What’s Up With the Super Bowl Rioting in Philadelphia?

It was a celebration like none other in Center City and throughout Philadelphia after the Eagles won their first Super Bowl Championship. But there were fans who took the celebration too far Sunday night, causing damage in parts of the city.

The mayor’s office said earlier Monday that three arrests were made, though Philadelphia police have declined to release an official number so far.

The windows at Macy’s on Market Street were smashed, with glass and debris littering the sidewalk. By Monday morning, the store window had been boarded up and the glass had been cleared.

“The lion’s share of people celebrate peacefully, but you’re going to get some idiots out there that feel like, for whatever reason, they have to destroy property,” said Commissioner Richard Ross.

What’s the reason some people act like idiots?

Let’s not overanalyze it. The most likely reason? Overindulgence in alcohol. Alcohol lowers inhibitions.

What about deeper causes? Whenever people riot or loot, always look for an attitude of entitlement.

An entitled person isn’t just celebrating the victory of a team he supports and admires. An entitled person feels like he deserves to do whatever he wants. Why? “Because my team finally won the Super Bowl.” It’s as if the team’s achievement is his own achievement. But how? By living in a city the team represents, at least in name and ownership.

It’s wrong and unhealthy, but it’s how some people feel. It’s what makes them “idiots”.

Ross said the sheer volume of people made it difficult for officers to respond to specific areas on Sunday night.

Fans could be seen climbing poles and the gates in front of City Hall, while traffic lights were brought to the ground in several places.

A video shows a car flipped onto its driver’s side at Broad and Walnut.

Meanwhile, outside the Ritz-Carlton, the entrance awning collapsed under the weight of a group of people who climbed on top of it.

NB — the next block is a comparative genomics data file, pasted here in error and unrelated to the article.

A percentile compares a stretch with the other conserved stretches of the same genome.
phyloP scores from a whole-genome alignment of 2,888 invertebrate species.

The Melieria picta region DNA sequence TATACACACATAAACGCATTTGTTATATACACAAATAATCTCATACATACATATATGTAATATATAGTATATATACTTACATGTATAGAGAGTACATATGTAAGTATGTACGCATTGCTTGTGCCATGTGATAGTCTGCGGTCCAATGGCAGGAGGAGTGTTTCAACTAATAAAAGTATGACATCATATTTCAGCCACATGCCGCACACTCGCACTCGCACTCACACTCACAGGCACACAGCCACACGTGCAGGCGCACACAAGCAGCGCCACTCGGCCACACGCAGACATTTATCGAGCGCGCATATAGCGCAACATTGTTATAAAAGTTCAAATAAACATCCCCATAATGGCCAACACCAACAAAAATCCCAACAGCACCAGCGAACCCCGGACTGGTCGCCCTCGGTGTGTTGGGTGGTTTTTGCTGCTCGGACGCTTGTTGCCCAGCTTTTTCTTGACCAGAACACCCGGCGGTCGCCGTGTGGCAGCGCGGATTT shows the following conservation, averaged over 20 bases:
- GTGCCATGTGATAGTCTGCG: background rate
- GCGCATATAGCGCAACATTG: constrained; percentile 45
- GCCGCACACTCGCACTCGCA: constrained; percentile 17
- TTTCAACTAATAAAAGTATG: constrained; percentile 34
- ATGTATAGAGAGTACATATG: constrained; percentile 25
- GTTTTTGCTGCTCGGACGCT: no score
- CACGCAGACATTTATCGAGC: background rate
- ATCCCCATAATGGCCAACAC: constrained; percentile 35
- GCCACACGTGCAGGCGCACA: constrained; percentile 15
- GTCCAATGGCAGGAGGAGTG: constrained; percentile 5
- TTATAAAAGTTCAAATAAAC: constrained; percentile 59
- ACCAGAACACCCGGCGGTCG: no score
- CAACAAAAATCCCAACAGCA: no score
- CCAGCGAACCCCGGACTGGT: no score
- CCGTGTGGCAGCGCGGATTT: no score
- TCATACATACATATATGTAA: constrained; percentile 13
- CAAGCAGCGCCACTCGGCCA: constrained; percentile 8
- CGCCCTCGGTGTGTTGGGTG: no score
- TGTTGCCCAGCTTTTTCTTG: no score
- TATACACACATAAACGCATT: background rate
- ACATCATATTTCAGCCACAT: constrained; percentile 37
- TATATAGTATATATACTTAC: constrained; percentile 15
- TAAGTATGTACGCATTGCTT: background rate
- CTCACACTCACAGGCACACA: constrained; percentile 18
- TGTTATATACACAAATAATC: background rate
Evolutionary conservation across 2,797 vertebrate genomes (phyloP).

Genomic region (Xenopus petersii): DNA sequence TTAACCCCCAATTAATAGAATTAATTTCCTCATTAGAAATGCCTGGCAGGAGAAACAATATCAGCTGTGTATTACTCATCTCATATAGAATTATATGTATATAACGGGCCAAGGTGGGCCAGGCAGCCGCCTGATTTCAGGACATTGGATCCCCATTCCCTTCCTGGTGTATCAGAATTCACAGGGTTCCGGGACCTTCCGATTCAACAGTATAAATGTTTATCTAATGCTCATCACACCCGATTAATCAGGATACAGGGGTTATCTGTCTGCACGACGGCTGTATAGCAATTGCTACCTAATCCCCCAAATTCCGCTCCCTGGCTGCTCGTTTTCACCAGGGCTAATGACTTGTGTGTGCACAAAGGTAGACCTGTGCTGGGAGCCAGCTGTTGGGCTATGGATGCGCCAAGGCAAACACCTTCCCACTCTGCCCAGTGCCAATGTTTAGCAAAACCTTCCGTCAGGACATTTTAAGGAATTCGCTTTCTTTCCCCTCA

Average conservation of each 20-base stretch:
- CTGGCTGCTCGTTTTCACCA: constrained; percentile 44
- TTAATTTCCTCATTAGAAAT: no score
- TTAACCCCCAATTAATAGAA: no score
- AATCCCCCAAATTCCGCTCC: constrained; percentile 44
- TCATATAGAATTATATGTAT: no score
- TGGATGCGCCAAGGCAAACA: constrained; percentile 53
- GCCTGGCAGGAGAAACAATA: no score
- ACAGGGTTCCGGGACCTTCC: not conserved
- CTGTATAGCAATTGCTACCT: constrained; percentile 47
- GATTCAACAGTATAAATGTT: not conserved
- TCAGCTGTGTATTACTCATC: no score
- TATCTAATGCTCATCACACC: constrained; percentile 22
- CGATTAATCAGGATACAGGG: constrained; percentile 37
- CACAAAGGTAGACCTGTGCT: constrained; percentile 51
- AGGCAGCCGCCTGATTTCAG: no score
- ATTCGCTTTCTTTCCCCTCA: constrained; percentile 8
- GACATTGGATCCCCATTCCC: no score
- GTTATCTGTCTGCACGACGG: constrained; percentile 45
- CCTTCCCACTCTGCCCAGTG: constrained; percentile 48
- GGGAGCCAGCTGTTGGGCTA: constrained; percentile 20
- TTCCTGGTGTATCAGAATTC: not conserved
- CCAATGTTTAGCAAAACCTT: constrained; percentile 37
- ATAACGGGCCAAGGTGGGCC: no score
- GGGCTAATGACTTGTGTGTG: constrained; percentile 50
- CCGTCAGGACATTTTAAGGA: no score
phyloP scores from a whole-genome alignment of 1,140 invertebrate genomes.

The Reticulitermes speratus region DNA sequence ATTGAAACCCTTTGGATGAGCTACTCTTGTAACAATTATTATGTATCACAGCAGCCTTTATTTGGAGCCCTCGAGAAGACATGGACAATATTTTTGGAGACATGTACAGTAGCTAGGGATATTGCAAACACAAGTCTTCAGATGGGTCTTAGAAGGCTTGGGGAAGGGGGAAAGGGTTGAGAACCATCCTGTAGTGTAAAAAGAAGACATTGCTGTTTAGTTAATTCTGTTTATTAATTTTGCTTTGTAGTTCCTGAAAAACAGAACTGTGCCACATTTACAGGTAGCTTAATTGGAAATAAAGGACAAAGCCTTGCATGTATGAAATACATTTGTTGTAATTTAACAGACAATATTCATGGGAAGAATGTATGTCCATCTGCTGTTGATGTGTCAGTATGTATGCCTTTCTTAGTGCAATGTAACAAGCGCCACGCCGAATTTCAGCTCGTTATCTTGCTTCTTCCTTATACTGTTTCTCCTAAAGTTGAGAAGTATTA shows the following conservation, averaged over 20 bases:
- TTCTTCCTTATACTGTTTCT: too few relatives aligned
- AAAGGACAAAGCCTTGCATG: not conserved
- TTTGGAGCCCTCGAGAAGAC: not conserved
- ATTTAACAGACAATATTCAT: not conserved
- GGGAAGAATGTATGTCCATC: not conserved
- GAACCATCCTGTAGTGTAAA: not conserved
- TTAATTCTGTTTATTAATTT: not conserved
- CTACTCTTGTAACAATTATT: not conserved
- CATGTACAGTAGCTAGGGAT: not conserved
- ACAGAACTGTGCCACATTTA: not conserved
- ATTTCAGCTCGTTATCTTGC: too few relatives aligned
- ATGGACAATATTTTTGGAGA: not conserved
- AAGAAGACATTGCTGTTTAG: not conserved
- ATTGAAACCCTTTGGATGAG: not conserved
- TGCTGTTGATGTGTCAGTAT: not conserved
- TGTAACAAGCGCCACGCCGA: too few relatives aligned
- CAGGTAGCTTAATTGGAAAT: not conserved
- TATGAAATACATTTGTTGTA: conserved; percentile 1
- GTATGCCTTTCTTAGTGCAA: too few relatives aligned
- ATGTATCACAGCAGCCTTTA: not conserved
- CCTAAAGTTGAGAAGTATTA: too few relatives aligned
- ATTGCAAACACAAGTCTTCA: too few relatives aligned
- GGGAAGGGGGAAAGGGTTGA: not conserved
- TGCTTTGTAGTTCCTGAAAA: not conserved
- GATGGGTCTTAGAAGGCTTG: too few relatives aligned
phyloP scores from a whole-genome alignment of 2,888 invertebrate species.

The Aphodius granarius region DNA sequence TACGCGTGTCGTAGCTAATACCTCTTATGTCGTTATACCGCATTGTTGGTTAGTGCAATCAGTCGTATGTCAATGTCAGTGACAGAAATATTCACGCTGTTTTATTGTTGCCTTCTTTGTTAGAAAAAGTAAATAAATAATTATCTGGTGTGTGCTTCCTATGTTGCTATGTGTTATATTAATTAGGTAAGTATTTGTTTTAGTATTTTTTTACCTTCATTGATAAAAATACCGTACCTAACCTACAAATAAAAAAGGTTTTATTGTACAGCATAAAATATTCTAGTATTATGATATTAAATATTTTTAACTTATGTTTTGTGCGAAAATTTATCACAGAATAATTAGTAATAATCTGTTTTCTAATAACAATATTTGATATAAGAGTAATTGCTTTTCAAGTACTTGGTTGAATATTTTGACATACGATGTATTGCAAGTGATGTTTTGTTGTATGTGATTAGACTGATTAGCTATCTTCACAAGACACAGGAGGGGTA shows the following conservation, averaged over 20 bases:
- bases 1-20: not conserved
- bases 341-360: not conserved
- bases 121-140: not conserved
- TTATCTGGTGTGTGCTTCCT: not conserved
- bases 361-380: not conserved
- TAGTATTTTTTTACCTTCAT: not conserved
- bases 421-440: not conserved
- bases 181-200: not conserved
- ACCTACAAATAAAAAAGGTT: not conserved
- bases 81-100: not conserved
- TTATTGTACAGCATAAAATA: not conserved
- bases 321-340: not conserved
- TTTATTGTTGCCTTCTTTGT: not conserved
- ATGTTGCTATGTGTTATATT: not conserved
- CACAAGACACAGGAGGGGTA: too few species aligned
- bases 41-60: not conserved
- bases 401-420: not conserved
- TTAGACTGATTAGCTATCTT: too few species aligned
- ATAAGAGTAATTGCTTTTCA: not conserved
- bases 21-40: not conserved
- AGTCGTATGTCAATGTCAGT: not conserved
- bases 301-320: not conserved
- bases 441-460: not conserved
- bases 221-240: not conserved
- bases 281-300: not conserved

Ross said some revelers and officers suffered minor injuries, including himself.

“They were working under some very difficult circumstances, bottles being thrown at them. Yours truly had one hit him in the head,” said Ross. “I don’t get what people do and why they do it.”

Fans we talked to didn’t understand it either.

“We won! There’s no reason to tear up! Be happy we won and keep moving,” said Dee Moses.

That’s a rational attitude. It presupposes the person feeling it does not go through life with a chip on his shoulder. But angry, generalized resentment is closely related to the entitlement mentality. “I never get what’s mine. Now’s my chance.”

To understand why Philadelphia embarrassed itself — as a city — following its triumph in the Super Bowl, we’d have to investigate why the entitlement attitude is so prevalent in that particular city, leading to the looting and destruction we saw.

And then there’s crowd psychology. There’s a euphoria in the celebration of a large crowd that undercuts the individuality of some people. Only the sternest and strongest of individualists can withstand it. And most people with that much individuality probably would avoid crowds in the first place.

You have to consider the type of person who would be drawn to a crowd to celebrate. I’m not saying they’re all the same. But I will speculate that, more than average, such persons are more likely to succumb to the mindset that, “Everyone else is doing it, so I can too!” They get caught up in the excitement of it, because in the moment — to them — it seems like a rare and special thing, something they want to fully experience. Call it psychological drunkenness, with no alcohol or drugs required.

Throw in heavy doses of alcohol and entitlement psychology, and there you have it.



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